Cubanelle Sweet Pepper


65 days | I’ve never grown Cubanelle peppers but I’m excited to try them! Commonly used in Cuban, Puerto Rican and Dominican cuisine, it’s said to produce 6-8″ peppers that are sweet and mild with rich flavor. Thin walls and low water content lend well to roasting, stuffing and as a substitute for Anaheim peppers. Best picked when yellow-green but can be left to turn orange-red. Peppers are known for their imperfect shapes and sometimes they can have just a touch of heat.



Sweet peppers are best planted after the threat of frost has passed and weather has warmed. I usually wait until the last week of May here in Minnesota Zone 4.

When I plant my peppers, whether sweet or hot, I plant them roughly 15 inches apart. Now that may seem close for how large a pepper plant can get, however, I’ve found that planting them too far apart can leave some peppers exposed and causes sun scald on the fruit. When planted closer together, you don’t sacrifice production and the plants work together to protect the fruit.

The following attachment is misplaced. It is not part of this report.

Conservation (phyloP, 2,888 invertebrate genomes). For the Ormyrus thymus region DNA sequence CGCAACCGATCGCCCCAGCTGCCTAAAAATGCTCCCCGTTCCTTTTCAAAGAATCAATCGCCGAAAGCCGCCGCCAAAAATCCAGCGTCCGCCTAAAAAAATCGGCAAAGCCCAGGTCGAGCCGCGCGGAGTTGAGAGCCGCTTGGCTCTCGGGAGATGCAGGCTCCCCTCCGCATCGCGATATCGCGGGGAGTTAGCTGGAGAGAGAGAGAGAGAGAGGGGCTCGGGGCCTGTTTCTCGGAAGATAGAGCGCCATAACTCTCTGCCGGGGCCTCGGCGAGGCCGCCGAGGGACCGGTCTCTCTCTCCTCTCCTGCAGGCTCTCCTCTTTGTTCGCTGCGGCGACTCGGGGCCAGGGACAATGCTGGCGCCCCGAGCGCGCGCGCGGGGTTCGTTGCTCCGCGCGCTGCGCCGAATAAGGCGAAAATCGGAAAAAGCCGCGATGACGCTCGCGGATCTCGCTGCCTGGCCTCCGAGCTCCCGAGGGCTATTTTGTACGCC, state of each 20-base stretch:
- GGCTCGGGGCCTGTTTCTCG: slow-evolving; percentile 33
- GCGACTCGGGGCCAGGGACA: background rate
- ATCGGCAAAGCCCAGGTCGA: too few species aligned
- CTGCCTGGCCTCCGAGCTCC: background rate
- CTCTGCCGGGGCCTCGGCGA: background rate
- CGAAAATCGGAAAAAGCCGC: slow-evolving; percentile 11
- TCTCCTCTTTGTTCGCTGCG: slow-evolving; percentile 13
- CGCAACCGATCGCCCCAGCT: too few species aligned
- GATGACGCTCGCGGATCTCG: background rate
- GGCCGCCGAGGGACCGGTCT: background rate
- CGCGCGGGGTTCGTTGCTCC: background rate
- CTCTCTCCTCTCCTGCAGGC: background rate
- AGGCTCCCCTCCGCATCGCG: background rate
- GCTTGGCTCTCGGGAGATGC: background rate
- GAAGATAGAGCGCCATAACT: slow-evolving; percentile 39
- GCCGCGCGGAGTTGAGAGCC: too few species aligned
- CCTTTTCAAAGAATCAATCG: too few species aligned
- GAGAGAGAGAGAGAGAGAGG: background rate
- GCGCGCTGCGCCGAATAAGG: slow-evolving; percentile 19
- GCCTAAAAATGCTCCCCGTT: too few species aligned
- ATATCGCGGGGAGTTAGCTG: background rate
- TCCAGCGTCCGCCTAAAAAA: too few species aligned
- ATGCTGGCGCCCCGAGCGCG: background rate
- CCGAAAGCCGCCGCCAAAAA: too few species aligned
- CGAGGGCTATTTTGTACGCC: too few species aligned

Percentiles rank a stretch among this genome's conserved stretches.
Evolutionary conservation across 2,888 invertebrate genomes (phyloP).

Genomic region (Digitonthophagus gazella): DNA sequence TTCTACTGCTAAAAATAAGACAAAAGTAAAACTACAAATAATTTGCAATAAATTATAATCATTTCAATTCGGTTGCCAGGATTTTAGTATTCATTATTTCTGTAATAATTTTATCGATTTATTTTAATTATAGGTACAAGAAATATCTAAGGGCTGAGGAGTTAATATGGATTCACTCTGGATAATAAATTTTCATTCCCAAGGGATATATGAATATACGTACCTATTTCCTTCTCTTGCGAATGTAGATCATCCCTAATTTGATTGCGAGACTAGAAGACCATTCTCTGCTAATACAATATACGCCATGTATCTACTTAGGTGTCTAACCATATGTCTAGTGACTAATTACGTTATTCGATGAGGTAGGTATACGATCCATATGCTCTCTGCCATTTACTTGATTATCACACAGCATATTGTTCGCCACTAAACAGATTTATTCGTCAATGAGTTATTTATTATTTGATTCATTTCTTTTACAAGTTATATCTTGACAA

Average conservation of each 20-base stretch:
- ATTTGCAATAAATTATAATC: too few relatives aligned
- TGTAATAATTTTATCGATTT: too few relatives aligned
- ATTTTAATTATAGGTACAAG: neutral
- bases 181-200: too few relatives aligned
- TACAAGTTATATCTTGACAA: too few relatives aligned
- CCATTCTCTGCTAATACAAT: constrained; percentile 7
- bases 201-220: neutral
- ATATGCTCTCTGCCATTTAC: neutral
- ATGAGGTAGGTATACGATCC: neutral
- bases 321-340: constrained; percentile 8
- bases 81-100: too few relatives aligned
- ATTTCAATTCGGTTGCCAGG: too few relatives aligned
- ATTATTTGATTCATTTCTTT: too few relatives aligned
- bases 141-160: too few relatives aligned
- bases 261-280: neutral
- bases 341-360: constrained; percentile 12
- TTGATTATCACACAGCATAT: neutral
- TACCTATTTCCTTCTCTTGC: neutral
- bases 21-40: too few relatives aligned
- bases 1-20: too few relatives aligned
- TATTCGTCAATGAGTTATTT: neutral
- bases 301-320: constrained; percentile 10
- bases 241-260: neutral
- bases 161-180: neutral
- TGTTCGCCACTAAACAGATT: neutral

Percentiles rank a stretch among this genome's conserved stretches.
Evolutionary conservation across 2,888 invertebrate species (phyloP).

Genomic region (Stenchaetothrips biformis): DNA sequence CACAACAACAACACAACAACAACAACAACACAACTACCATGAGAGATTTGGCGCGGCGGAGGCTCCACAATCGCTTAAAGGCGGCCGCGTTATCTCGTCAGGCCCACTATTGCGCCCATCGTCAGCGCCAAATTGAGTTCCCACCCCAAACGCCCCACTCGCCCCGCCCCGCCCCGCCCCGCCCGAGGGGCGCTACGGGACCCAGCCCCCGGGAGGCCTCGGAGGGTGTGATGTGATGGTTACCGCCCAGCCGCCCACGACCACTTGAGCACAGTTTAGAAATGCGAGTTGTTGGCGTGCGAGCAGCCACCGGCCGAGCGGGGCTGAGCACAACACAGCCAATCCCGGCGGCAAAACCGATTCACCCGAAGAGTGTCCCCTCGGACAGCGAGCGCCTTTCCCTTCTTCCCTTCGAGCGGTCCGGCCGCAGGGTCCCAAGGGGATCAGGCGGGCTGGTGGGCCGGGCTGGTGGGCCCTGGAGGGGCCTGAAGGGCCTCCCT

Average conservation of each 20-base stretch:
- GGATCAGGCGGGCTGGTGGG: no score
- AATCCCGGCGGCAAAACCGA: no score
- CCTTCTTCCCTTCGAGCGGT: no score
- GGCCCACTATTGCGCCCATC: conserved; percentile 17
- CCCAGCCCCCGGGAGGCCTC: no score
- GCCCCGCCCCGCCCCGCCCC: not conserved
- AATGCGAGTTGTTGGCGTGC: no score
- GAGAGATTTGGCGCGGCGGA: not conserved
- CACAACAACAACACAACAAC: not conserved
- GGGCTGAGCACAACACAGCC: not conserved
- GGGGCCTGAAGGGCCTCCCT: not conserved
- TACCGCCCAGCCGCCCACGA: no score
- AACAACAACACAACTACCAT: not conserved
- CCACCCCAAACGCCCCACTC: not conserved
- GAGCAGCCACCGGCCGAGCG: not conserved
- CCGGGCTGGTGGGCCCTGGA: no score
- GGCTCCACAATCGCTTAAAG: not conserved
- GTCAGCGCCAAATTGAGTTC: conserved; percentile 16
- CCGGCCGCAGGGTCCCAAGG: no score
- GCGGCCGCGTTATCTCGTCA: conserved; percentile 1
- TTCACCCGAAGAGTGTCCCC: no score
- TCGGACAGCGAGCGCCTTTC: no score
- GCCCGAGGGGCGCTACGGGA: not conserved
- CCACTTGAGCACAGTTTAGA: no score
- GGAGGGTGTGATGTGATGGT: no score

Once planted, I often place a good 5-6″ layer of mulch around the row. If I’m running soaker hoses, I do so before laying the mulch. My mulch often consists of grass clipping or straw. Both will compost down throughout the season; improving your soil and feeding the plants.

Additional information

Plant or Seed

Single Plant